On a warm Thanksgiving Day I let an attitude of “what the hell, let’s do this” overwhelm my better judgement and I upgraded my main computer from Windows 7 to Windows 10. The process seemed to go smoothly, but it took quite a while. Finally the installation finished and I was off and running on Windows 10, or so it seemed. Everything ran slowly and many things seem to hang forever before they would even start. OK, I said, I’ll have to get used to things being a little slower, but maybe the benefits will outweigh that drawback.
Mind you, I don’t have an ancient and under powered system. It is a Dual Core I5 HP Pavilion dv6 Notebook, with 8 GB of memory, fairly good integrated graphics and an 800GB disk drive. Yet that was no match for the bloat that Windows 10 threw at it. It was like one of those nightmares one gets where you appear to be running in wet concrete (remember thatscene on the stairs of the original movie Nightmare on Elm Street?)
The big moment of realization and panic that I had made a bad decision came when I tried to open my Windows Live Mail. It doesn’t work under Windows 10, at least not without going through a bunch of repair work on the Registry and who knows what else. I read several posts at various sites with recommendations for the fix and even got started into it before I encountered another little Microsoft gotcha – one has to buy RegEdit Pro from a Microsoft partner in order to fix a problem that Microsoft created with the upgrade. No way!
Windows Live Mail is what I use to run my real estate business and all of my old real estate deal email files were now unavailable to me (the use of Windows Live Mail is a problem of my own making that I need to address). Admittedly it was also my own fault for not doing more research into what issue and problems come with this upgrade. Every few years I forget how Microsoft operates and how little they seem to care about the disruption that things like their upgrades and updates often cause.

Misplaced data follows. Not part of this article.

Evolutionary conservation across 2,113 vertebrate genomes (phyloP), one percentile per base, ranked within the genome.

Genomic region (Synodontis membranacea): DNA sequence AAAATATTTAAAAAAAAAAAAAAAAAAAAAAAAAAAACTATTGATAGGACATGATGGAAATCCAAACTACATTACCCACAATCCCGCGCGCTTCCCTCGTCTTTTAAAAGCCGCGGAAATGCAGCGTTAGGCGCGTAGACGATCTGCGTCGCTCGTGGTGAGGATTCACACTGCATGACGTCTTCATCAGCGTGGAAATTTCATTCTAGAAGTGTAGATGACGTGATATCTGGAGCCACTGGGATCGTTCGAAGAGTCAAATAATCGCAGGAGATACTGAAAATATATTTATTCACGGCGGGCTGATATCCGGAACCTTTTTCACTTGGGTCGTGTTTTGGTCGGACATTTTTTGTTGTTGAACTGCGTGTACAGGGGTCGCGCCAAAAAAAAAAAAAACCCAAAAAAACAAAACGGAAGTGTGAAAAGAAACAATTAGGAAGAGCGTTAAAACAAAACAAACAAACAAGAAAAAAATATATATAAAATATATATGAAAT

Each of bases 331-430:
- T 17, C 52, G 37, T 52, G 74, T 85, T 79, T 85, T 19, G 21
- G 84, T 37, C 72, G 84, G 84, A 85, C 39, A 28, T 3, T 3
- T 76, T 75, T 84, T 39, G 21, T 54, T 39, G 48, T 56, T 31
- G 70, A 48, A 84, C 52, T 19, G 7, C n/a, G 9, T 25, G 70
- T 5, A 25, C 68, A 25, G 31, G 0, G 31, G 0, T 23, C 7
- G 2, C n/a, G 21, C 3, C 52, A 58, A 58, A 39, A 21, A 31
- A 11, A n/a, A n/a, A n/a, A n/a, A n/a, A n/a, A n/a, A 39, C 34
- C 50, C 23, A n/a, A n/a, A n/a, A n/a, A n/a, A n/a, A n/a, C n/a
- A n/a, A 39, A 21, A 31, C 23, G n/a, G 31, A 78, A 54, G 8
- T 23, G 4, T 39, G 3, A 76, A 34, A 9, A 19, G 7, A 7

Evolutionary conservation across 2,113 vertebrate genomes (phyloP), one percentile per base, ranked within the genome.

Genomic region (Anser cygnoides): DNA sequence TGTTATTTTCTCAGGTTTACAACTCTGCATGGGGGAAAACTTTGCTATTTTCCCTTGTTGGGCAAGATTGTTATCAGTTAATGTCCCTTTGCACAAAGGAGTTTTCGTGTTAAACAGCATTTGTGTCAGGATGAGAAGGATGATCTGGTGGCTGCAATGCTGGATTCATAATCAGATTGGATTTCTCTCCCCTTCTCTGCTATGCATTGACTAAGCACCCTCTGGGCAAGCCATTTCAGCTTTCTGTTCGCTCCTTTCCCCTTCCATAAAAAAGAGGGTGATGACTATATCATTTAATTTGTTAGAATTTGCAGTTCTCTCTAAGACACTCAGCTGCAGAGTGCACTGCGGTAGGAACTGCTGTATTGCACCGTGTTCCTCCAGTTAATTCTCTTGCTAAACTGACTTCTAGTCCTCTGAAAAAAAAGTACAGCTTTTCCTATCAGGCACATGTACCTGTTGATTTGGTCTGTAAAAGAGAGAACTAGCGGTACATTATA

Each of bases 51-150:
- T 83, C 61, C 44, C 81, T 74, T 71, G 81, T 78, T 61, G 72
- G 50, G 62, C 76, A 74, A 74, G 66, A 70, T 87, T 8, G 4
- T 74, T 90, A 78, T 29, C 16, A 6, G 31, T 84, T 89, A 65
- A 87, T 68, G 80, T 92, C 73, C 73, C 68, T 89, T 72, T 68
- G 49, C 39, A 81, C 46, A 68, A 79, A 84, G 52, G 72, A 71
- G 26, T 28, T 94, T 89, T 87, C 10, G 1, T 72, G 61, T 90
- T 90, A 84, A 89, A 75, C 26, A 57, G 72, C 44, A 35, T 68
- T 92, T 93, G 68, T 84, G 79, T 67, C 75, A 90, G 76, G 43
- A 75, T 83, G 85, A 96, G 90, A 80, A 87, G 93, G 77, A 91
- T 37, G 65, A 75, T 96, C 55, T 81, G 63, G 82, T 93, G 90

At least I had the presence of mind to do a complete image backup just prior to doing the Upgrade, so I thought that I’d be able to recover off that backup. That requires that I be able to boot the system off the DVD drive. Apparently the upgrade takes that out of play too, since the system just kept booting off the main drive, even with the recovery disk loaded in the DVD drive. I was envisioning having to take my system into a repair shop, along with the backup drive to get the image reinstalled when I tried the Web forums one more time for advice on uninstalling Windows 10. I have to say that the ability to Recover back to the old Window 7 was the best thing that I encountered in Windows 10. It worked and I am back in business.
Usually, when I go off on a rant about the problems or pain that Microsoft software or its upgrades and updates has caused me some tech person from Microsoft will email me or comment on my post to tell me that I should have done this or that to fix the problem. My reply is that I should not have had the problem in the first place. There should be clear warnings as part of the upgrade process that let users know that various things that worked for them under their old operating system version likely won’t work after the upgrade. The upgrade does say that all of the files will still be there and that most applications will still work; but there is no guidance on apps known not to work after the upgrade.
If something as important as email is likely to be impacted, then some guidance and help on how to extract and save files of emails and contacts would seem to be in order. If a new Mail system is installed as part of the upgrade, then there needs to be a clear mechanism to extract and recover folders files and contacts from the old system (perhaps along with calendar information), since those files are still there – maybe even a Wizard to help. Telling me after the fact how I can work some more to recover from a problem that your update or upgrade caused doesn’t cut it. That is not productive use of my time.
I’m back on Windows 7 and will stay there until I’m forced to buy a new computer in a few years. I just want my apps to work, my email to work and my browser to work. I am not at all concerned about not having the latest operating system bells and whistles. I’ve upgraded my iPad and my iPhone through at least two major IOS releases and never had a problem like this. Maybe there’s a message there. When it is time to upgrade my computer I’ll have to think about the OS; but, until then, I’d rather not waste any more time on it and certainly not on Windows 10.
OK, I feel better now.